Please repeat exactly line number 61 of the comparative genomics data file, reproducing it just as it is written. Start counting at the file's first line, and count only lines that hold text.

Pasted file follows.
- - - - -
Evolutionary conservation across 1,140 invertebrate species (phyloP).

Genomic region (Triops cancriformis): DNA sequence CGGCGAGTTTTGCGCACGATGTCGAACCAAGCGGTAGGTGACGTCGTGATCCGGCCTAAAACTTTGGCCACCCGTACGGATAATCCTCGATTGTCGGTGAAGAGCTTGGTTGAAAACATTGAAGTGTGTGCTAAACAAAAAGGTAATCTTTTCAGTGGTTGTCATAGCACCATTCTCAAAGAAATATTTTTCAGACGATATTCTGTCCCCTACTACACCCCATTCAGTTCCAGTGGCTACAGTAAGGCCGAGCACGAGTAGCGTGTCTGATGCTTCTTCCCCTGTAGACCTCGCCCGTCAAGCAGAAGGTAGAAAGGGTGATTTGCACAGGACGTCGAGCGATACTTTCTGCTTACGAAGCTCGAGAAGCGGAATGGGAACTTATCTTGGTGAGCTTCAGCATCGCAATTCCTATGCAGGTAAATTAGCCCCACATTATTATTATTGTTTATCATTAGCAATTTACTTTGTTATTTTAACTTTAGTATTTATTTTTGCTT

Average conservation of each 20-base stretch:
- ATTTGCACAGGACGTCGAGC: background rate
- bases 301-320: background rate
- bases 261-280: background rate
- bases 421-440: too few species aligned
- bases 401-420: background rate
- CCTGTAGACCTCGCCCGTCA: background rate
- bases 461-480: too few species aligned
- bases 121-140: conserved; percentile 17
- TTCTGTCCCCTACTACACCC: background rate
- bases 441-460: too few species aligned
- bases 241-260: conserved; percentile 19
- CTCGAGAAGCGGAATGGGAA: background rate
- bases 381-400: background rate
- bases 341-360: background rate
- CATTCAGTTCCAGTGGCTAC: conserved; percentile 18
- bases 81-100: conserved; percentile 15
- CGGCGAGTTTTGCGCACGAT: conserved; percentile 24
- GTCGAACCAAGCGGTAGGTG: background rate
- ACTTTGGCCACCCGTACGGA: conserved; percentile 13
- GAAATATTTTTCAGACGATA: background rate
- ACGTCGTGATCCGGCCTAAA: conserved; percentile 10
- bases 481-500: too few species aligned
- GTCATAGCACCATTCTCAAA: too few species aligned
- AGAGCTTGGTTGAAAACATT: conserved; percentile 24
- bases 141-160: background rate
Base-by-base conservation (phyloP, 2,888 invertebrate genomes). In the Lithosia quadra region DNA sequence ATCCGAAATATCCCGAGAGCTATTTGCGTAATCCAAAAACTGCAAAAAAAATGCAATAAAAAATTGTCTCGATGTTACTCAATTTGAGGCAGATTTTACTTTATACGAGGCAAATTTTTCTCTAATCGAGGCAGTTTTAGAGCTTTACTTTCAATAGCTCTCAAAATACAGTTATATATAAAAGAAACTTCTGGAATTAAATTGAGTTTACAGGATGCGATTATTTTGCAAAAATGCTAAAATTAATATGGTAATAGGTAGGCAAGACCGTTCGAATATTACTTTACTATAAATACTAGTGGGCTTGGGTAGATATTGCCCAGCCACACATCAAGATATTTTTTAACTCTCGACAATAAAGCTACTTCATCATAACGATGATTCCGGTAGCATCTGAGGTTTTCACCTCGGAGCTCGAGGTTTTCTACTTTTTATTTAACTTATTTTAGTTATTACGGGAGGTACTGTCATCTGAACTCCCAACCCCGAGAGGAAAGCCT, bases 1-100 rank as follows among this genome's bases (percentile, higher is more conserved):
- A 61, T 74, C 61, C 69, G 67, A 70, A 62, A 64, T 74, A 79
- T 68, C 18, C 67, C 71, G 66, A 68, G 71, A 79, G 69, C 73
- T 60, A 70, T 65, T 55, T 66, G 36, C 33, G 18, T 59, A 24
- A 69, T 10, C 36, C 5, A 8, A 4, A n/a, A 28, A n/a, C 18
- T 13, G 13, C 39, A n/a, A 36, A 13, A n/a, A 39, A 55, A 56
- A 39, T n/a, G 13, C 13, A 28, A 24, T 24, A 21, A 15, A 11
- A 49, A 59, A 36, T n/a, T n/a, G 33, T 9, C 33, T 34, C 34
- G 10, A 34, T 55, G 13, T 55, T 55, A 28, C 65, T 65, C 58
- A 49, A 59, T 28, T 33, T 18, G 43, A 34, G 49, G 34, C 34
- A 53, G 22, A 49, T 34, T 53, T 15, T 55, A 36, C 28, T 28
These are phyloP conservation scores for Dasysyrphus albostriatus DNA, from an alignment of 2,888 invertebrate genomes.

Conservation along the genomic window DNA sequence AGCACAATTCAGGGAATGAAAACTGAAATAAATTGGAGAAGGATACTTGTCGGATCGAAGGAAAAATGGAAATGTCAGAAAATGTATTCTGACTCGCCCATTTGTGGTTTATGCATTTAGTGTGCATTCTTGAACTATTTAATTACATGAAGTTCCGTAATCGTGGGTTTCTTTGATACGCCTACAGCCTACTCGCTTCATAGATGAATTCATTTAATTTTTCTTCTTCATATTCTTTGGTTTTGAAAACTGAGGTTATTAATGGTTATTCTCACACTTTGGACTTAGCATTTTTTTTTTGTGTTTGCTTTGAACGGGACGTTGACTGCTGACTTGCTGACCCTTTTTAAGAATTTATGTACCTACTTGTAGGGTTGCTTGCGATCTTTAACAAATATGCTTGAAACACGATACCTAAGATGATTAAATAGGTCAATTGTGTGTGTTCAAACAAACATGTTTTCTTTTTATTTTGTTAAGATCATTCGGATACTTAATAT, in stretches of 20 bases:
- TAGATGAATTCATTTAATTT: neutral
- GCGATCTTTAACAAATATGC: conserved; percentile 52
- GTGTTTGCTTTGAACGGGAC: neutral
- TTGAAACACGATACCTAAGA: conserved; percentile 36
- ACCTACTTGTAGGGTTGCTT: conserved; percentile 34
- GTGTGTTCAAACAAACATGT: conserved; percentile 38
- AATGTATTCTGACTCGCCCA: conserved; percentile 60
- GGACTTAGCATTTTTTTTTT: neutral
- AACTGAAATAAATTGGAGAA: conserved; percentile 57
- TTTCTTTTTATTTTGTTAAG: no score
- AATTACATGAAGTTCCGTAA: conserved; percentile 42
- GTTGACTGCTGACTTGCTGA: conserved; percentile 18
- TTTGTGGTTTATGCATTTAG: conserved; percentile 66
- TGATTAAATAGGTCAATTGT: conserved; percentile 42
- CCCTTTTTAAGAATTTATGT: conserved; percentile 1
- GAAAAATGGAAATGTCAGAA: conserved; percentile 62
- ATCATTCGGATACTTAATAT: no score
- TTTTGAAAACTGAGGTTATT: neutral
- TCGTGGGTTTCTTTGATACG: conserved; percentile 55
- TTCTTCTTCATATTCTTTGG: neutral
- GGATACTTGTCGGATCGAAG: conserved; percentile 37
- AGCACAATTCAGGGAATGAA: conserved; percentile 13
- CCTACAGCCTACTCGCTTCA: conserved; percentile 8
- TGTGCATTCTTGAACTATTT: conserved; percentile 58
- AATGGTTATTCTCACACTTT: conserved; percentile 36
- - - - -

- TTCTTCTTCATATTCTTTGG: neutral